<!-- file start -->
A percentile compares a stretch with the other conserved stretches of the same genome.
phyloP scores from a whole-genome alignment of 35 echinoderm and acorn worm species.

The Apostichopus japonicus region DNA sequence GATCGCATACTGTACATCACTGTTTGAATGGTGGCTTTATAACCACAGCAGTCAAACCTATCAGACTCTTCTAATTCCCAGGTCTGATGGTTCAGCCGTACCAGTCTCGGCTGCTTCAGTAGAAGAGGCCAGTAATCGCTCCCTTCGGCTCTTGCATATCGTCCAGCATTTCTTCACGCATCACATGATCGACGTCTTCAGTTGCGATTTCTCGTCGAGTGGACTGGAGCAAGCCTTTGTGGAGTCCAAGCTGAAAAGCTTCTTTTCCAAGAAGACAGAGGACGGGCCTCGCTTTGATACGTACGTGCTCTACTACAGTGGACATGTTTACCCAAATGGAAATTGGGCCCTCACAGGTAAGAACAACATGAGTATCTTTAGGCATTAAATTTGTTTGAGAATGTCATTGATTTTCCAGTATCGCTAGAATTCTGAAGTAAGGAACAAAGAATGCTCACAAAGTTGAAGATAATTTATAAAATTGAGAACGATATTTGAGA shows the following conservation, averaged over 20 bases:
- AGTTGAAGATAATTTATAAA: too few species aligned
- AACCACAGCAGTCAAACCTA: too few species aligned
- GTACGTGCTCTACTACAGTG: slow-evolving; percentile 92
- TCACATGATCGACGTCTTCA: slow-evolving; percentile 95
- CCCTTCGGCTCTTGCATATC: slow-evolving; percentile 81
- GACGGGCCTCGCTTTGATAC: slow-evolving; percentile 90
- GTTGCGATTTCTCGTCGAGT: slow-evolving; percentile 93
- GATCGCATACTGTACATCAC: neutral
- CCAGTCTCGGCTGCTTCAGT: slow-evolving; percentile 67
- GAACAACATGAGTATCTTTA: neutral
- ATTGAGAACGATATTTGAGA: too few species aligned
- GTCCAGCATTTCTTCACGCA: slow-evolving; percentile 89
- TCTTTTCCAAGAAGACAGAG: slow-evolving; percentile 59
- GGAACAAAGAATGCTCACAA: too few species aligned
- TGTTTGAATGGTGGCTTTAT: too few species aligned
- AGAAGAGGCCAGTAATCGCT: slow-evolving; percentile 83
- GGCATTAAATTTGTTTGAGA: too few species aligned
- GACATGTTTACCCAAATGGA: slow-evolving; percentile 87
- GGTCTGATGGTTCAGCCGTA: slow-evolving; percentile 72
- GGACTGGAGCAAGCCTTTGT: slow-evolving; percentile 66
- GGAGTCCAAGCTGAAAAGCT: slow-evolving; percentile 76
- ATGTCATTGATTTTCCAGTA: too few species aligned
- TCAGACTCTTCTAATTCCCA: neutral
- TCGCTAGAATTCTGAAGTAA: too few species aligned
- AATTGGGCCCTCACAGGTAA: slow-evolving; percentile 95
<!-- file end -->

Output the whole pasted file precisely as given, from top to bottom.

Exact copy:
A percentile compares a stretch with the other conserved stretches of the same genome.
phyloP scores from a whole-genome alignment of 35 echinoderm and acorn worm species.

The Apostichopus japonicus region DNA sequence GATCGCATACTGTACATCACTGTTTGAATGGTGGCTTTATAACCACAGCAGTCAAACCTATCAGACTCTTCTAATTCCCAGGTCTGATGGTTCAGCCGTACCAGTCTCGGCTGCTTCAGTAGAAGAGGCCAGTAATCGCTCCCTTCGGCTCTTGCATATCGTCCAGCATTTCTTCACGCATCACATGATCGACGTCTTCAGTTGCGATTTCTCGTCGAGTGGACTGGAGCAAGCCTTTGTGGAGTCCAAGCTGAAAAGCTTCTTTTCCAAGAAGACAGAGGACGGGCCTCGCTTTGATACGTACGTGCTCTACTACAGTGGACATGTTTACCCAAATGGAAATTGGGCCCTCACAGGTAAGAACAACATGAGTATCTTTAGGCATTAAATTTGTTTGAGAATGTCATTGATTTTCCAGTATCGCTAGAATTCTGAAGTAAGGAACAAAGAATGCTCACAAAGTTGAAGATAATTTATAAAATTGAGAACGATATTTGAGA shows the following conservation, averaged over 20 bases:
- AGTTGAAGATAATTTATAAA: too few species aligned
- AACCACAGCAGTCAAACCTA: too few species aligned
- GTACGTGCTCTACTACAGTG: slow-evolving; percentile 92
- TCACATGATCGACGTCTTCA: slow-evolving; percentile 95
- CCCTTCGGCTCTTGCATATC: slow-evolving; percentile 81
- GACGGGCCTCGCTTTGATAC: slow-evolving; percentile 90
- GTTGCGATTTCTCGTCGAGT: slow-evolving; percentile 93
- GATCGCATACTGTACATCAC: neutral
- CCAGTCTCGGCTGCTTCAGT: slow-evolving; percentile 67
- GAACAACATGAGTATCTTTA: neutral
- ATTGAGAACGATATTTGAGA: too few species aligned
- GTCCAGCATTTCTTCACGCA: slow-evolving; percentile 89
- TCTTTTCCAAGAAGACAGAG: slow-evolving; percentile 59
- GGAACAAAGAATGCTCACAA: too few species aligned
- TGTTTGAATGGTGGCTTTAT: too few species aligned
- AGAAGAGGCCAGTAATCGCT: slow-evolving; percentile 83
- GGCATTAAATTTGTTTGAGA: too few species aligned
- GACATGTTTACCCAAATGGA: slow-evolving; percentile 87
- GGTCTGATGGTTCAGCCGTA: slow-evolving; percentile 72
- GGACTGGAGCAAGCCTTTGT: slow-evolving; percentile 66
- GGAGTCCAAGCTGAAAAGCT: slow-evolving; percentile 76
- ATGTCATTGATTTTCCAGTA: too few species aligned
- TCAGACTCTTCTAATTCCCA: neutral
- TCGCTAGAATTCTGAAGTAA: too few species aligned
- AATTGGGCCCTCACAGGTAA: slow-evolving; percentile 95